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Wildman of Rhythm: The Life & Music of Benny Moreby John Radanovich
Synopses & Reviews
Book News Annotation:
Drawing from interviews with musicians and family members, Radanovich, a music and entertainment journalist, provides a biography of Cuban singer Benny Moré (1919-1963). Within the context of Cuban music and culture of the 1930s, 40s, and 50s, he describes Moré's childhood, the bands he sang with, the songs he wrote that became Cuban big band standards, recordings, tours, his struggles with alcoholism, and death from cirrhosis at the age of forty-four. B&w photos and a discography are included. Annotation Â©2009 Book News, Inc., Portland, OR (booknews.com)
The first English-language biography of the singer known as the Cuban Sinatra
"An important and highly entertaining book that tells the story of the great and troubled Cuban singer Benny More. Helps roll back the curtain that often comes between American audiences and their appreciation of the great musical cultures to the south."--Sam Charters, author of A Language of Song: Journeys into the Musical World of the African Diaspora
"An informative and compelling chronicle on the life of Cuba's most dazzling singer, Benny More, tidily strung together as a series of small bright story-jewels."--Ann Louise Bardach, author of Cuba Confidential
Benny More (1919-1963) was one of the giants at the center of the golden age of Cuban music. Arguably the greatest singer ever to come from the island, his name is still spoken with reverence and nostalgia by Cubans and Cuban exiles alike.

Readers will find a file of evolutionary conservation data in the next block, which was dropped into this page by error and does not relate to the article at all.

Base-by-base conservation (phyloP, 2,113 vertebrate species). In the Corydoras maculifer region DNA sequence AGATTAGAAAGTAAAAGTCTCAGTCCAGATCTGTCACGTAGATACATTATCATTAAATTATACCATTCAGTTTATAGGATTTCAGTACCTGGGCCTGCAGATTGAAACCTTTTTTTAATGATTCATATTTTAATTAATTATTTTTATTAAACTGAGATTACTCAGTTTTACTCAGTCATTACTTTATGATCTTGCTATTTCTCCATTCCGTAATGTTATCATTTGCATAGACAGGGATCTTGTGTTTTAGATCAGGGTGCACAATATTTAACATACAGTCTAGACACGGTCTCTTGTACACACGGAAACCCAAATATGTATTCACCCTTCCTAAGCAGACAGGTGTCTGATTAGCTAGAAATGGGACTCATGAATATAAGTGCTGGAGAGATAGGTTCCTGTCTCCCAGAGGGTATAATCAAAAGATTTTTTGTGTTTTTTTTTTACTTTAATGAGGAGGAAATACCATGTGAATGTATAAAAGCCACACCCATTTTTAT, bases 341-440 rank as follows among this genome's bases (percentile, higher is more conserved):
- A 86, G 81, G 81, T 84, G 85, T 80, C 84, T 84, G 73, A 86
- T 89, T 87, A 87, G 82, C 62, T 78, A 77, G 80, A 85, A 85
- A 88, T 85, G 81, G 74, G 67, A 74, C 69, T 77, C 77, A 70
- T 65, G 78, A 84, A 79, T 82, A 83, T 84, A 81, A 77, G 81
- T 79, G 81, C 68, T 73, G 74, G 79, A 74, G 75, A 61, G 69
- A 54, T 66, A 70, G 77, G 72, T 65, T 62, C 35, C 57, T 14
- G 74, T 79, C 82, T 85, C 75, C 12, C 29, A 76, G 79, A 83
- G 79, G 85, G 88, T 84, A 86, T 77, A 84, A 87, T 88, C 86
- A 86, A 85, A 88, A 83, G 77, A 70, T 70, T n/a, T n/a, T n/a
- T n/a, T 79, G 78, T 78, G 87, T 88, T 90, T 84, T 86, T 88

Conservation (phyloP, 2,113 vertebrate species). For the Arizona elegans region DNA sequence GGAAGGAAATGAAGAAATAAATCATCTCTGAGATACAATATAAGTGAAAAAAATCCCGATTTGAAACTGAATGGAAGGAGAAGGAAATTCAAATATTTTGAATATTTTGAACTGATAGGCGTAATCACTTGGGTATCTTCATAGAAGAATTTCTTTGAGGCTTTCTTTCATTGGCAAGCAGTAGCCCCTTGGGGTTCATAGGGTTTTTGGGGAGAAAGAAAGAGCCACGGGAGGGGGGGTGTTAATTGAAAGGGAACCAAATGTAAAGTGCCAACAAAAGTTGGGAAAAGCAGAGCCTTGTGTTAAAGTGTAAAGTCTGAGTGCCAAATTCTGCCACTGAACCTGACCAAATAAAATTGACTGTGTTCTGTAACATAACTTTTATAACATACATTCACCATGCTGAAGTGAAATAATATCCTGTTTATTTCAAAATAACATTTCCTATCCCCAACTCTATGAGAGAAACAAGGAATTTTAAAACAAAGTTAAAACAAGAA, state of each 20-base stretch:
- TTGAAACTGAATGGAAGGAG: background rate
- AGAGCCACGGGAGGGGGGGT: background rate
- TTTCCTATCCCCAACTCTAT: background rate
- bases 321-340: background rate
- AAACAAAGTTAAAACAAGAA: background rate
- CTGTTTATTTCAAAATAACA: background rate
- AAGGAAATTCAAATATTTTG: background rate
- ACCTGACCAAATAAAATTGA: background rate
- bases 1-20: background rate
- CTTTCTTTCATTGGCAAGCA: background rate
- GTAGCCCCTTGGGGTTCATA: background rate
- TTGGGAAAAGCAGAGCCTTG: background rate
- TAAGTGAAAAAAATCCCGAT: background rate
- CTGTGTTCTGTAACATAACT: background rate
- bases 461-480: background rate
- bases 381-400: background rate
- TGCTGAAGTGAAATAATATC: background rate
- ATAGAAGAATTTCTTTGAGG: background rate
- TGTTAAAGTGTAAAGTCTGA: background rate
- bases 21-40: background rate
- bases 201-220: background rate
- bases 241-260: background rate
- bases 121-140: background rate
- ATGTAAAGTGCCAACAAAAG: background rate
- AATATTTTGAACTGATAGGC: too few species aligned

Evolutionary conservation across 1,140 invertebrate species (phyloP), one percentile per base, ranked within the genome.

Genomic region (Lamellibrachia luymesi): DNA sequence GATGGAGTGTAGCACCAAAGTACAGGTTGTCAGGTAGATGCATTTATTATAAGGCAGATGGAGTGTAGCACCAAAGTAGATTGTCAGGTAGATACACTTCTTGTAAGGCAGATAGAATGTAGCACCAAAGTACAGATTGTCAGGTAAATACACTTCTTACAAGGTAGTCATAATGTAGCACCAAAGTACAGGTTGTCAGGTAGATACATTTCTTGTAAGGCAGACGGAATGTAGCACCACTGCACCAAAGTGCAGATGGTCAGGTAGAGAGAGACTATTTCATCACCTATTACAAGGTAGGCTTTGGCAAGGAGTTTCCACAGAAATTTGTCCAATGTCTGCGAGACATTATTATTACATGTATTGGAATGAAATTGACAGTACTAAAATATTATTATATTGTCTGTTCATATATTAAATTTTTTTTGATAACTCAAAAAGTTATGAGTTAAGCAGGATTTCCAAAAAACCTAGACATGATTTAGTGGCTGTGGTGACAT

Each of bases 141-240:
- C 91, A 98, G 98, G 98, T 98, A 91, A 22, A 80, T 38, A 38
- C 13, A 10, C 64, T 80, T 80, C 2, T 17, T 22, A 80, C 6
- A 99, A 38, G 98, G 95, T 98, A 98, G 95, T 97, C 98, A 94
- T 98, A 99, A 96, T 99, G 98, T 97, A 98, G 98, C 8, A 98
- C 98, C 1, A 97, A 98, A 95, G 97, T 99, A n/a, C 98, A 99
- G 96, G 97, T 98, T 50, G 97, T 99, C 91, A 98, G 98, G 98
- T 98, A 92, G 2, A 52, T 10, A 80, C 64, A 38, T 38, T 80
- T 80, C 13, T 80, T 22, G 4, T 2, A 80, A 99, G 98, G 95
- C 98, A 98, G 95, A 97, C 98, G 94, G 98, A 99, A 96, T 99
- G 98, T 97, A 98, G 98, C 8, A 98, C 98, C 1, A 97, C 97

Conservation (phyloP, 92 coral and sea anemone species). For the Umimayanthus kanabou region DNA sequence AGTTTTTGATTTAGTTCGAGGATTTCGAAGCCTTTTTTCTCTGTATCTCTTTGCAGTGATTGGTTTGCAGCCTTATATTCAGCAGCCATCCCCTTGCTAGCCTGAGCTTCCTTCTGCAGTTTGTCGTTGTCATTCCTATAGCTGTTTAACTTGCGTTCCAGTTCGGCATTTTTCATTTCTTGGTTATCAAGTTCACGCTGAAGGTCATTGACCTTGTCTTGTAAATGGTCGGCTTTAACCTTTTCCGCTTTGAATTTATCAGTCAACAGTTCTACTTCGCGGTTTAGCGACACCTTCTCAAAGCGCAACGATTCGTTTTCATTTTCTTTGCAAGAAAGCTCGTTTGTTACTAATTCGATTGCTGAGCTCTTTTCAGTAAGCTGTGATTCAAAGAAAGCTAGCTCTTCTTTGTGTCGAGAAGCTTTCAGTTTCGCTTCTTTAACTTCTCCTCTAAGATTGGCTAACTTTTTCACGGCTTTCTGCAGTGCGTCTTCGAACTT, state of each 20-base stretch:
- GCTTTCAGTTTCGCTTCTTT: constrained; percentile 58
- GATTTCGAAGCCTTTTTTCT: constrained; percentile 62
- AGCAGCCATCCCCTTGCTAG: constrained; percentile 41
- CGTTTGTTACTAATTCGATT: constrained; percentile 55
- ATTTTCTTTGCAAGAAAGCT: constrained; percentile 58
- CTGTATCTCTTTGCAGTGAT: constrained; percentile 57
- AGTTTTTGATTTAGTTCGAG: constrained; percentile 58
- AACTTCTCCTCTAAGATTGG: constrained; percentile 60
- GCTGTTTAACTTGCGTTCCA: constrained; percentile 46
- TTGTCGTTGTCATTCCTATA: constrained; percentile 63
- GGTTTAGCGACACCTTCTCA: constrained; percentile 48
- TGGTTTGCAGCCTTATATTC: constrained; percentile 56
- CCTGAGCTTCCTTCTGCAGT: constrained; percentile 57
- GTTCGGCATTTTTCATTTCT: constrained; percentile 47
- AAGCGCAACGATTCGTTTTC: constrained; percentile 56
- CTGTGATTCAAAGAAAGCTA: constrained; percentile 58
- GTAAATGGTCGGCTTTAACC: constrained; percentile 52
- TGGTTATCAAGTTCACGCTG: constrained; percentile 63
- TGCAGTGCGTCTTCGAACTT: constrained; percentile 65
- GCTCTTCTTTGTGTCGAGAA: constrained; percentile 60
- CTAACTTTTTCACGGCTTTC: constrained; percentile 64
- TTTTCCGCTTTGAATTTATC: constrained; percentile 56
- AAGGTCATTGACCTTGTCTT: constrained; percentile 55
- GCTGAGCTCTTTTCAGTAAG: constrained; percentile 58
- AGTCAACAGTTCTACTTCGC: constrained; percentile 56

Unable to read music, he nevertheless wrote more than a dozen Cuban standards. His band helped shape what came to be known as the Afro-Cuban sound and, later, salsa. More epitomized the Cuban big-band era and was one of the most important precursors to the music later featured in the Buena Vista Social Club. Even now, to hear his recordings for the first time, it is impossible not to be thrilled and amazed.
Journalist John Radanovich has spent years tracking down the musicians who knew More and More family members, seeking out rare recordings and little-known photographs. Radanovich provides the definitive biography of the man and his music, whose legacy was forgotten in the larger scheme of political difficulties between the United States and Cuba. Even the exact spelling of More's first name was unknown until now. The author also examines the milieu of Cuban music in the 1950s, when Havana was the playground of Hollywood stars and the Mafia ran the nightclubs and casinos.
About the Author
John Radanovich has published articles and reviews in Living Blues and New Orleans Times-Picayune. He has covered the New York music scene for the Bergen Record newspaper, and has written about Latin music, jazz, and world music for Offbeat and Downbeat.
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